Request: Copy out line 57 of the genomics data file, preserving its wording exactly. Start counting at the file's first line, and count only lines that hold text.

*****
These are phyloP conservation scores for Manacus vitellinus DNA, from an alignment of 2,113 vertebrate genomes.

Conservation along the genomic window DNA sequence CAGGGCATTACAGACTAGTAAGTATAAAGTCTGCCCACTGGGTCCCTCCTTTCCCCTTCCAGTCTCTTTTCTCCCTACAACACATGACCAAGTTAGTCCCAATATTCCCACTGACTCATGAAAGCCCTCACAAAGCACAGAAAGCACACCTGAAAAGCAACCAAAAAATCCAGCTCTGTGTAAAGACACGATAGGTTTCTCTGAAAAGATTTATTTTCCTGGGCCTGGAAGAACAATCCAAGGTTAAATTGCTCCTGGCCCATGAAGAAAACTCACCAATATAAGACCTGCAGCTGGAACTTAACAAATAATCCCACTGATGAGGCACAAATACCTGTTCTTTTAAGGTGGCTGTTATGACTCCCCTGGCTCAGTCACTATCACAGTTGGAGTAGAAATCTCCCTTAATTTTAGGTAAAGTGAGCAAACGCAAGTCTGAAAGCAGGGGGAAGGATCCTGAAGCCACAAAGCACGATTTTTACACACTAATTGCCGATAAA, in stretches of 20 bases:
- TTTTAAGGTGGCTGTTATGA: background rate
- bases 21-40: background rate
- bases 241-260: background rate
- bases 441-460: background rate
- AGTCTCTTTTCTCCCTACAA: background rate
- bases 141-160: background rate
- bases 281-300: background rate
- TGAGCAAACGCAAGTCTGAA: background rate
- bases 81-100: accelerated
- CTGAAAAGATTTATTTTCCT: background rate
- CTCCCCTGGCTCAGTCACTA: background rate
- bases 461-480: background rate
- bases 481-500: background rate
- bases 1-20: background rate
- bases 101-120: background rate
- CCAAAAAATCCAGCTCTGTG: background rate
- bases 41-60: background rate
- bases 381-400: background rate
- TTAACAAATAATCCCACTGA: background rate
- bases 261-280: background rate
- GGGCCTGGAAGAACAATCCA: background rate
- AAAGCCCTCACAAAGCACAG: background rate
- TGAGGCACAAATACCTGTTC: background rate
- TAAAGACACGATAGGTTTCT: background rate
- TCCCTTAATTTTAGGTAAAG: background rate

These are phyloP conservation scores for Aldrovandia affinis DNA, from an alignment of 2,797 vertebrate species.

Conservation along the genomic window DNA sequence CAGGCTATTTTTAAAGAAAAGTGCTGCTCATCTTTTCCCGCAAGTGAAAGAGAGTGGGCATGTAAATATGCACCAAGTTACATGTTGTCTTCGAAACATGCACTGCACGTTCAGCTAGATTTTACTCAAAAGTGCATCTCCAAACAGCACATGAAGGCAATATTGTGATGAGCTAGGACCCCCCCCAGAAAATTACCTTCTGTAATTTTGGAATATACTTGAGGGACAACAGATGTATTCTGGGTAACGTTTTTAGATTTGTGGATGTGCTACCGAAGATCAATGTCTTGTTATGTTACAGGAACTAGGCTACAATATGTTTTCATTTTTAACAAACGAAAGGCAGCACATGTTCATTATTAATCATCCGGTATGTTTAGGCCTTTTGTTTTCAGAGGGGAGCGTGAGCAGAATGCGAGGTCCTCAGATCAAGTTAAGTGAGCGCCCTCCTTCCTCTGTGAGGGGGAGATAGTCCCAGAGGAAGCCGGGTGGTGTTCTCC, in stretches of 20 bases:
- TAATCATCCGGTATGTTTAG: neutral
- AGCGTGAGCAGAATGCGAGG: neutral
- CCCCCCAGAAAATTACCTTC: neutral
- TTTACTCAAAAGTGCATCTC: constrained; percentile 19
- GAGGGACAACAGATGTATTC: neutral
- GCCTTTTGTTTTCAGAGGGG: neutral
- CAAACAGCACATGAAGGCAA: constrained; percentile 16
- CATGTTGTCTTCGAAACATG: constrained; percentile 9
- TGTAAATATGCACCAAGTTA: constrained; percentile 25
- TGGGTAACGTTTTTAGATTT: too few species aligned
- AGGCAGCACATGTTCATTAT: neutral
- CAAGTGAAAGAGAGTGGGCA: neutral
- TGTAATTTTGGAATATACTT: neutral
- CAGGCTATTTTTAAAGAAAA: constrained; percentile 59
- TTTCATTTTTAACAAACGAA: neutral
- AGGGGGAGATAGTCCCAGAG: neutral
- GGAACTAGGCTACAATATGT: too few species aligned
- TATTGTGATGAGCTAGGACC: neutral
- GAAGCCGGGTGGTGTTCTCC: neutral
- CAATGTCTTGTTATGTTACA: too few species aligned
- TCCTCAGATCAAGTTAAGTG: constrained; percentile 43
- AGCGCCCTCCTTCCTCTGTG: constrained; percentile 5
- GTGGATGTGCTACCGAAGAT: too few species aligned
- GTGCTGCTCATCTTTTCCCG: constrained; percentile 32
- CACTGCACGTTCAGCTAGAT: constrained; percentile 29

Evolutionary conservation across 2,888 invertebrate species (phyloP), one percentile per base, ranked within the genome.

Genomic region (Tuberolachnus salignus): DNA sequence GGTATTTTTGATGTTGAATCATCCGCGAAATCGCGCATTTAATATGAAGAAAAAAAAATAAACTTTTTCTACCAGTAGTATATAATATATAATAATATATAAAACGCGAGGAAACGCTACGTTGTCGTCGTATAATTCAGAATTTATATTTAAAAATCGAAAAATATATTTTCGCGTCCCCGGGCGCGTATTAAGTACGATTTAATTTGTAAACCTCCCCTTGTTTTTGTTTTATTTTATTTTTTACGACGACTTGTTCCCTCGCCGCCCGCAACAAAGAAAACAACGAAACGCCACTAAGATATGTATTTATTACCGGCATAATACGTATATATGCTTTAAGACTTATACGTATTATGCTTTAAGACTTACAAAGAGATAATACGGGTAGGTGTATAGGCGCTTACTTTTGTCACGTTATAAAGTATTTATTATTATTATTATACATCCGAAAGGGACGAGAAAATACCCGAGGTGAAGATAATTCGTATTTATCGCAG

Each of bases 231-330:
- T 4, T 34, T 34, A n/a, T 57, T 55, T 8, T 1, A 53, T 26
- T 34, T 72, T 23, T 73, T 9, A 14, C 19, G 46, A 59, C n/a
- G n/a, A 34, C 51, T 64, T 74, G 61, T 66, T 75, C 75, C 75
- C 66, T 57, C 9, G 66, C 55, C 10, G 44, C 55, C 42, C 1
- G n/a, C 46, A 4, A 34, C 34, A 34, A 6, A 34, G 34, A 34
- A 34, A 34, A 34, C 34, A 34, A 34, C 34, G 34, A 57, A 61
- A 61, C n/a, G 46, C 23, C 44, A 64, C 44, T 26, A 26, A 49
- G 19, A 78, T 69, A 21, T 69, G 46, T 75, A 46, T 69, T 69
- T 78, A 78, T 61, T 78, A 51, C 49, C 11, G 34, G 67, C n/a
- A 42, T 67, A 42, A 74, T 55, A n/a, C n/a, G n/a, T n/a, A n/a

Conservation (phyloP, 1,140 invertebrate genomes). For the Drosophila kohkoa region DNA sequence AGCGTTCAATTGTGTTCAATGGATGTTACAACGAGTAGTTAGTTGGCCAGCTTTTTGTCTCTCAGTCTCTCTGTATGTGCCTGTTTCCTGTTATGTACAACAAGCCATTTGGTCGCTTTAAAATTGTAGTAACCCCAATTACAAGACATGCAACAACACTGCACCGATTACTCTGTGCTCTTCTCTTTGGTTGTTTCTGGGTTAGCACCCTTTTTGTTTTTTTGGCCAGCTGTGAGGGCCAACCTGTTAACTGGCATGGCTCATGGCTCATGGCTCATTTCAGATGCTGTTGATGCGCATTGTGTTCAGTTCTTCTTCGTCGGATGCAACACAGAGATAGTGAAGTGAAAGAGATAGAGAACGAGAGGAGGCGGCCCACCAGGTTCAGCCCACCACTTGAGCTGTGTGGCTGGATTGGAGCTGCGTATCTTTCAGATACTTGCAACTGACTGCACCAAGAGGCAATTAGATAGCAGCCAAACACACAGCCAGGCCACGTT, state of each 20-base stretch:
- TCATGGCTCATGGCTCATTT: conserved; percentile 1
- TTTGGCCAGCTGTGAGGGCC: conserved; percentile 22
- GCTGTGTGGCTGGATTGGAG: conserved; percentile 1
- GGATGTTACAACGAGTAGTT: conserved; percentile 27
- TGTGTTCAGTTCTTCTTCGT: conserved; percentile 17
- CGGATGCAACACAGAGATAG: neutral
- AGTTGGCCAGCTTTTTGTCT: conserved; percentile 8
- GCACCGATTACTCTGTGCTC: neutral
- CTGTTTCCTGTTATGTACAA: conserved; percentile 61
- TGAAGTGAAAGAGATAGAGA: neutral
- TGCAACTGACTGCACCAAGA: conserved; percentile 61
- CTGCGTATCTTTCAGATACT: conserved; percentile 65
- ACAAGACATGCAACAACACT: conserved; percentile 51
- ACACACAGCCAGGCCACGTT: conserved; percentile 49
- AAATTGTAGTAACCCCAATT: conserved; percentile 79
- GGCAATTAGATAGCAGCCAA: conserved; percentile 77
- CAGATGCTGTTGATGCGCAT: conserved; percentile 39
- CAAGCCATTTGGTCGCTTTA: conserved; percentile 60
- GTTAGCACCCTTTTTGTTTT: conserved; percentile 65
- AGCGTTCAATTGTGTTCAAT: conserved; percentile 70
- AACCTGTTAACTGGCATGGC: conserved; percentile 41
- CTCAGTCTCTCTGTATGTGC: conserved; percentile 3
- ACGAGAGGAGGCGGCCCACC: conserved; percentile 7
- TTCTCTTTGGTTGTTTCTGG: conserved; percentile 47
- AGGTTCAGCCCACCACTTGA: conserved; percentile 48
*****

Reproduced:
Each of bases 231-330: